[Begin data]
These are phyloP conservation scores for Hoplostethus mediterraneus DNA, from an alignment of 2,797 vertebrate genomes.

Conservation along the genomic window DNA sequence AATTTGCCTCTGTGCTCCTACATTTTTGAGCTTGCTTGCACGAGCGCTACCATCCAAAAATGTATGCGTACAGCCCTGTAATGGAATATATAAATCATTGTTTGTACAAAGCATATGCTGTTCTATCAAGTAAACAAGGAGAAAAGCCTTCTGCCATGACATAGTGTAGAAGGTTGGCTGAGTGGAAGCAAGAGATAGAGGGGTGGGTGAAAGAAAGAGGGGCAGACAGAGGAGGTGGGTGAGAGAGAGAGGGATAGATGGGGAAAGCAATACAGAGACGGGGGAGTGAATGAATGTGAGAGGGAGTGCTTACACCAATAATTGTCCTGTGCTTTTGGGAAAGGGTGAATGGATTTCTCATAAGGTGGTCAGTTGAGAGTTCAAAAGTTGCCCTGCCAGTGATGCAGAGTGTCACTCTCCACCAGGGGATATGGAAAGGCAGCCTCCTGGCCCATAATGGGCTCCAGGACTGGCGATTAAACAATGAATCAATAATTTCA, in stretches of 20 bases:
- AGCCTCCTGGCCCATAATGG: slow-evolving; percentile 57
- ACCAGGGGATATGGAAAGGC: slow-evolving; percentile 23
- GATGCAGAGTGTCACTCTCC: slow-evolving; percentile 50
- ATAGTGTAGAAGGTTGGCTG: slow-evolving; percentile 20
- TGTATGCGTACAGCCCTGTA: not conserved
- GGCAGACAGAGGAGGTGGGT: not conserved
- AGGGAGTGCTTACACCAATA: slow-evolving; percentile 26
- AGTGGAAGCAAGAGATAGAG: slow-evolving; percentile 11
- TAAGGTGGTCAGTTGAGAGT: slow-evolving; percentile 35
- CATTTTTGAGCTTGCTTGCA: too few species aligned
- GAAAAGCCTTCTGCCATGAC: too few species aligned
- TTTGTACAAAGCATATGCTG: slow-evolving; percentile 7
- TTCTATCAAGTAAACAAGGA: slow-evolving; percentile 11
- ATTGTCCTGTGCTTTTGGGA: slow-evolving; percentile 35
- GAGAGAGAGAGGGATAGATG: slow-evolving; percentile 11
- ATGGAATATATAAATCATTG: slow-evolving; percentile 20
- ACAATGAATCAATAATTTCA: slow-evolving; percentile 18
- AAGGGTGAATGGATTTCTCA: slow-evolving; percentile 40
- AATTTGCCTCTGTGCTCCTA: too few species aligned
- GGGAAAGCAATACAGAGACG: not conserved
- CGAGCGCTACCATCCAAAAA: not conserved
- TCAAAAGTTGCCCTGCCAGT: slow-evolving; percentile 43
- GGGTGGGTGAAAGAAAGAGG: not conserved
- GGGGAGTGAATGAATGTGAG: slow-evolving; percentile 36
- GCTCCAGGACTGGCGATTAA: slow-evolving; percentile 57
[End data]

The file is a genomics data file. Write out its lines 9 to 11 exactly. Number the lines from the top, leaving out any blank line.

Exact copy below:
- AGGGAGTGCTTACACCAATA: slow-evolving; percentile 26
- AGTGGAAGCAAGAGATAGAG: slow-evolving; percentile 11
- TAAGGTGGTCAGTTGAGAGT: slow-evolving; percentile 35